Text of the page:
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FRIDAY, Oct. 8 (HealthDay News) -- Maternal depression during pregnancy is associated with a higher risk of preterm birth (PTB) and low birth weight (LBW), though the strength of the relationship varies by country, measurement of depression, and, in the United States, socioeconomic status, according to research published in the October issue of the Archives of General Psychiatry.
Nancy K. Grote, Ph.D., of the University of Washington in Seattle, and colleagues analyzed data from 29 studies published in the United States and internationally that reported on antenatal depression and adverse birth outcomes.
The researchers found that depression during pregnancy -- whether measured categorically or continuously -- was associated with modest but significant risks of PTB and LBW. The risk of LBW associated with antenatal depression was higher in developing countries (relative risk, 2.05) compared to the United States (relative risk, 1.10). In the United States, categorically defined depression tended to be linked to higher risk of PTB in those with lower socioeconomic status.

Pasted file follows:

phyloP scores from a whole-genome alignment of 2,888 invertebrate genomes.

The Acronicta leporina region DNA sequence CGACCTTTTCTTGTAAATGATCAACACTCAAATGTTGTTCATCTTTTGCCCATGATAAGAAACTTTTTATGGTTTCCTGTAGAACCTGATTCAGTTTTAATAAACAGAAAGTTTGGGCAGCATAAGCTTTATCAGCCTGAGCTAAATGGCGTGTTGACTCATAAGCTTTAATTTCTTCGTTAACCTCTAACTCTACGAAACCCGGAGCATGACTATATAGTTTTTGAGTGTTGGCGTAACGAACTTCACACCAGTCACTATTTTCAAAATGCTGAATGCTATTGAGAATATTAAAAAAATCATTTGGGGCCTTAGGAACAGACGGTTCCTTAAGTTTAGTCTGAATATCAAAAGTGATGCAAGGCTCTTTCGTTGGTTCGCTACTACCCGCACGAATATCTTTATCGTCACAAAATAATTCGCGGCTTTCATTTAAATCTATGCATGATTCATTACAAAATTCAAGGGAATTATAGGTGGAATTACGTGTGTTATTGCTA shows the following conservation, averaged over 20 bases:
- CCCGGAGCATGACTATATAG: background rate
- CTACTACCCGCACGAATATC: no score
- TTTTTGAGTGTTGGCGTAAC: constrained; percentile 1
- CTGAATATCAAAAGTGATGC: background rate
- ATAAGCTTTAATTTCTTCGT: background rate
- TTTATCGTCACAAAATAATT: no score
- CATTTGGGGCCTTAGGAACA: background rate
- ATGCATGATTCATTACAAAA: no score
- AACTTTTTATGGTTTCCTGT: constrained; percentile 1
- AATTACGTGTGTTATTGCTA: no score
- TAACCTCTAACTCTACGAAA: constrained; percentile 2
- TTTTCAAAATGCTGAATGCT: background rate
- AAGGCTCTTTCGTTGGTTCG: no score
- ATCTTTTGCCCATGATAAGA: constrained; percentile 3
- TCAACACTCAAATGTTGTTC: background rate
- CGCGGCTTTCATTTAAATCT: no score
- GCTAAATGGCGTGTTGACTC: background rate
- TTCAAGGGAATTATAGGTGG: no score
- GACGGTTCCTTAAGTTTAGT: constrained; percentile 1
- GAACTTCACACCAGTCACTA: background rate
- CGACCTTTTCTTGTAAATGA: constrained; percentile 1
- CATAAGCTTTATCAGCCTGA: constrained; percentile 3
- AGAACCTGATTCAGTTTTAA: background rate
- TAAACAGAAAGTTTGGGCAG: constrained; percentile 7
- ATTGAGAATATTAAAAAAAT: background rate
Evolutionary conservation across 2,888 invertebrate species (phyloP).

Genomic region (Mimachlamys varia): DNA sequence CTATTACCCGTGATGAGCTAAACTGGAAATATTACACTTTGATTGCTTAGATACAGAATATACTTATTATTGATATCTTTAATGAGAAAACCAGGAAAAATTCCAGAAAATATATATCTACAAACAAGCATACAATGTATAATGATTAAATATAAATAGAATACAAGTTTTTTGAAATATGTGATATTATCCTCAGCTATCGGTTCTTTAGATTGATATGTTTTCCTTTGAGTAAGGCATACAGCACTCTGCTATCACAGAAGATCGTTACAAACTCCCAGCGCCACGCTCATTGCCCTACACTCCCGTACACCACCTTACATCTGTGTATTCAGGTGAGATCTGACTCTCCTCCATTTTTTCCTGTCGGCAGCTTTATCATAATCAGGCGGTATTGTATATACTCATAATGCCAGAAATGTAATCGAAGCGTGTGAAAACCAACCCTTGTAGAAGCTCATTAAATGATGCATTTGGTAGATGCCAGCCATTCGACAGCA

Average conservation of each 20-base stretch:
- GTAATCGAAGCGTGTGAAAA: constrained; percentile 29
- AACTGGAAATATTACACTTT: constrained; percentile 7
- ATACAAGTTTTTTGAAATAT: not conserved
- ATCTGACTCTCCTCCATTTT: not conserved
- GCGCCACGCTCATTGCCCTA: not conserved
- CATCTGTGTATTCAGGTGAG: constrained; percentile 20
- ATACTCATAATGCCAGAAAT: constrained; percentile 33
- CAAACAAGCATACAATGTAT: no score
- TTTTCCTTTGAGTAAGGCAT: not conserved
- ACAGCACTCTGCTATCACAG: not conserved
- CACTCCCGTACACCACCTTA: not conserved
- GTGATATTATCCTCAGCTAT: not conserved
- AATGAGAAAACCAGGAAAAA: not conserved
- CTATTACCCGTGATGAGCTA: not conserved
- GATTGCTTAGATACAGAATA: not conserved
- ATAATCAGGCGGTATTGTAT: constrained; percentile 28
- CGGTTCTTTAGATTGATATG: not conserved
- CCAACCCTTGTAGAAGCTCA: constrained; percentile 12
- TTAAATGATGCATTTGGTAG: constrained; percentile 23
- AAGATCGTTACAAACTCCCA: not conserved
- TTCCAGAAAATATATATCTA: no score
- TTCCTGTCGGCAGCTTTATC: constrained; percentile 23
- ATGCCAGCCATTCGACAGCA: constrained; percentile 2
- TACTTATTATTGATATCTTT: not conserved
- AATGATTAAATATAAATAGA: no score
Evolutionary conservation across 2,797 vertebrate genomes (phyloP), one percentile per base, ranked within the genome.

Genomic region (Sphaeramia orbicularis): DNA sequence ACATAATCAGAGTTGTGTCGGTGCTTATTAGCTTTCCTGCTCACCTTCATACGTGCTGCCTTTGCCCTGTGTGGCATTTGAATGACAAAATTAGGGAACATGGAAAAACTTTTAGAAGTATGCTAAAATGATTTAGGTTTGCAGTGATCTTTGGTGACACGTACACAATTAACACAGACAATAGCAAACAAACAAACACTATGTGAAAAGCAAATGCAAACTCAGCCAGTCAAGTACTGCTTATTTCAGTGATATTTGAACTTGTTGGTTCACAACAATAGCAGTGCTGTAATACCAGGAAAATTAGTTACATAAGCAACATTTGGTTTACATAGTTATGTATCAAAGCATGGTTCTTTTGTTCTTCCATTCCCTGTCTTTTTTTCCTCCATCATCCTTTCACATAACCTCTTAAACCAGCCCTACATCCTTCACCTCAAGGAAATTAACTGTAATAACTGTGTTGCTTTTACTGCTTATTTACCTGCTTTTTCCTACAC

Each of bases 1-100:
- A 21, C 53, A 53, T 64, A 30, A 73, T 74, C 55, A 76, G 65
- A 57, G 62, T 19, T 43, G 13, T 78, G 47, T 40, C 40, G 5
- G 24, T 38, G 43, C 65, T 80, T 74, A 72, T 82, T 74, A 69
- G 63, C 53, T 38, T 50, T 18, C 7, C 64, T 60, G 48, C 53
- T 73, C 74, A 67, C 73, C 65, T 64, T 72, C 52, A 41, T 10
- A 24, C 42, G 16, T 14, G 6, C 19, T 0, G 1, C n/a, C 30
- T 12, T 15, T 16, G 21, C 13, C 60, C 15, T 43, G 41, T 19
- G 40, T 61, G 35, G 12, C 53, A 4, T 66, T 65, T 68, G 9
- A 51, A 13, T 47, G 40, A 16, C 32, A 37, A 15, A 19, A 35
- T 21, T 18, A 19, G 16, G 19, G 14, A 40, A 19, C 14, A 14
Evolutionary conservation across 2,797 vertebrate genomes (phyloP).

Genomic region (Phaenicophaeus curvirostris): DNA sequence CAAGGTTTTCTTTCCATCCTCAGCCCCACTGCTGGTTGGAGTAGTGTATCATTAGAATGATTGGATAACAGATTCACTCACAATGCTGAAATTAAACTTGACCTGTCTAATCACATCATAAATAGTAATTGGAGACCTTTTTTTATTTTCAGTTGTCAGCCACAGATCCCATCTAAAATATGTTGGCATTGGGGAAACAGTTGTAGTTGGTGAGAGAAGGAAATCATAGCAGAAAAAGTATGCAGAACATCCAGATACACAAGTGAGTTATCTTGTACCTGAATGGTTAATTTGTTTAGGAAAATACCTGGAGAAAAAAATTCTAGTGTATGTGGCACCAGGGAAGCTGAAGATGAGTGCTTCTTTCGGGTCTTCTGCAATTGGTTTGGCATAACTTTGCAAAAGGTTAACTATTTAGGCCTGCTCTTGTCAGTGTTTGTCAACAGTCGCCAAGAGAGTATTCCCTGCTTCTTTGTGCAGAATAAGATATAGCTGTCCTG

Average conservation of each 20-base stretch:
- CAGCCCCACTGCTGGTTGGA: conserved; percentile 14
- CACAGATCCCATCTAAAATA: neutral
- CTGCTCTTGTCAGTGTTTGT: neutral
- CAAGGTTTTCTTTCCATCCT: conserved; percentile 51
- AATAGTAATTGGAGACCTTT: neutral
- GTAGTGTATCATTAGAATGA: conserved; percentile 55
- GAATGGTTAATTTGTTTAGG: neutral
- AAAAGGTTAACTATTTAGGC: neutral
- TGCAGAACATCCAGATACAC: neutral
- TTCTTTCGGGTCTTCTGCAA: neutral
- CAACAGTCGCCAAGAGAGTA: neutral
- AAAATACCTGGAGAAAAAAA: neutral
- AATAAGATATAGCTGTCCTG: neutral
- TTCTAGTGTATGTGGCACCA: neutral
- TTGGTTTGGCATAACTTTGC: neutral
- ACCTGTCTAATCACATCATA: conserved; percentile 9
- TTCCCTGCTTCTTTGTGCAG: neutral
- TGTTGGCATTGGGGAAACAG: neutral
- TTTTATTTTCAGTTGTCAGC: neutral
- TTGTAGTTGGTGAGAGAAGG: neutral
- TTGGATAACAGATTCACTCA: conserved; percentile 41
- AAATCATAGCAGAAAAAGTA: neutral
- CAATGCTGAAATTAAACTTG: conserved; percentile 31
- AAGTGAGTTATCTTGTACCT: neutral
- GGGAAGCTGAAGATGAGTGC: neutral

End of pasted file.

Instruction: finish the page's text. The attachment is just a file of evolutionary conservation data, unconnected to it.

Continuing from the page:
"Our overall pattern of findings in this meta-analysis highlights the salient public health risk of PTB and LBW posed by antenatal depression, particularly for socioeconomically disadvantaged women in developing countries and in the United States. An important implication of these findings is that pregnant women should be universally screened for depression and provided guideline-level treatment before childbirth," the authors conclude.
Two co-authors disclosed financial relationships with pharmaceutical companies.
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